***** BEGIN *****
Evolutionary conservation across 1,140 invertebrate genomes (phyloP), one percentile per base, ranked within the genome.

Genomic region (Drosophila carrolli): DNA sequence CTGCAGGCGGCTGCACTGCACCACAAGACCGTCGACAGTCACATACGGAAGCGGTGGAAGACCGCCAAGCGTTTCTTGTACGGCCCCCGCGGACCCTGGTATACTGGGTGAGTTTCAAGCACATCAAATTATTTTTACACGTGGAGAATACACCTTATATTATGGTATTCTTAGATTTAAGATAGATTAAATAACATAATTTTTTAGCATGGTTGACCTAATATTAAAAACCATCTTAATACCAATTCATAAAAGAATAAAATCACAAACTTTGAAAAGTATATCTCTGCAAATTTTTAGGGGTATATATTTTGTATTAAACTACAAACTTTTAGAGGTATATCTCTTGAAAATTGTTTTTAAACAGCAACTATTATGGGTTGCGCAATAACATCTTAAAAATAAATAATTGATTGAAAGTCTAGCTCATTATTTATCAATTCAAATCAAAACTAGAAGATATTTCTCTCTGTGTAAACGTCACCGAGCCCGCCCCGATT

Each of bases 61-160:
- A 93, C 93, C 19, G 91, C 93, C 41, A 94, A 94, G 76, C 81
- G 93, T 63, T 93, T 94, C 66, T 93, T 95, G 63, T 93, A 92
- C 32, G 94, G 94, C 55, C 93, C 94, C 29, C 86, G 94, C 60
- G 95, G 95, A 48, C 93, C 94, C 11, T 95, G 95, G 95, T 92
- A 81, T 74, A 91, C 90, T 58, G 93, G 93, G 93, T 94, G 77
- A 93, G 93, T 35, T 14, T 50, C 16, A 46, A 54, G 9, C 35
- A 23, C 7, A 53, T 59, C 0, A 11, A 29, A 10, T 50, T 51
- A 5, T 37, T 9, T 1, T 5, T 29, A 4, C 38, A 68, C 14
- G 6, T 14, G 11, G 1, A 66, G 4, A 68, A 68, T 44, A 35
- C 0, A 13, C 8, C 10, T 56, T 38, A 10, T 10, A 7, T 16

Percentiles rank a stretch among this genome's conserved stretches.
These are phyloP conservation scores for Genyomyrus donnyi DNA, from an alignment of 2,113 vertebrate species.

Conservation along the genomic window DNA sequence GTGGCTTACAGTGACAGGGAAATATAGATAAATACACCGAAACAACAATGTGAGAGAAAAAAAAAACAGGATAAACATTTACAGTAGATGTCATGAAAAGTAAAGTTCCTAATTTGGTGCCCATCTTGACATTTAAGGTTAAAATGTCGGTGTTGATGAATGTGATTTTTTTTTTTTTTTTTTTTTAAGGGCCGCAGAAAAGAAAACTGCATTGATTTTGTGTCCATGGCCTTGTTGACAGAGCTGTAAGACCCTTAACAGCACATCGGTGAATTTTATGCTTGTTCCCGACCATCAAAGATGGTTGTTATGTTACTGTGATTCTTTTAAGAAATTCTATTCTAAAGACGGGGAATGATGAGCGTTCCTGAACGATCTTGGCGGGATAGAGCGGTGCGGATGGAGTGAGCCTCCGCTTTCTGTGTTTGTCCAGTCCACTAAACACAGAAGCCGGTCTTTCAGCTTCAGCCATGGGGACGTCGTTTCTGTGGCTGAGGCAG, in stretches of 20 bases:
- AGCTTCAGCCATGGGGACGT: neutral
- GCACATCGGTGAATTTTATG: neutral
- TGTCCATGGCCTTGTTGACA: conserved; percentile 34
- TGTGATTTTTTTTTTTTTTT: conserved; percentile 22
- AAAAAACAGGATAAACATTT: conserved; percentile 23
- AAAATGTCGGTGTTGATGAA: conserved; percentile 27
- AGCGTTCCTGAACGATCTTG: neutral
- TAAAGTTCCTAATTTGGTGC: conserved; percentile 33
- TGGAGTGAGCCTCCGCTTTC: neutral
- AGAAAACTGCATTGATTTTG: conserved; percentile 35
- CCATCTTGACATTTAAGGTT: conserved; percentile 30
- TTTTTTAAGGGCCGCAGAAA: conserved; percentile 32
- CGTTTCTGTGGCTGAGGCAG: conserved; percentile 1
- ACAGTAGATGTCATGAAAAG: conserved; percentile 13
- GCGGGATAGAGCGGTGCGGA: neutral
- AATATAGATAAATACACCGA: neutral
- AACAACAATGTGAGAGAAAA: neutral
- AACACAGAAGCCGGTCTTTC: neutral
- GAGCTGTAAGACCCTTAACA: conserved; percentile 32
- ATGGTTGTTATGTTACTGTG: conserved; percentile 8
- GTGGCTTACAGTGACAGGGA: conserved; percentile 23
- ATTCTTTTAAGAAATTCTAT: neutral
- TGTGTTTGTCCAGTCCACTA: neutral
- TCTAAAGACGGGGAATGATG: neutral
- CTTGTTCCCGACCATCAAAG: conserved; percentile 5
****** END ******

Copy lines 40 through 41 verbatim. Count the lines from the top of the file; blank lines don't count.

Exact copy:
- TCTAAAGACGGGGAATGATG: neutral
- CTTGTTCCCGACCATCAAAG: conserved; percentile 5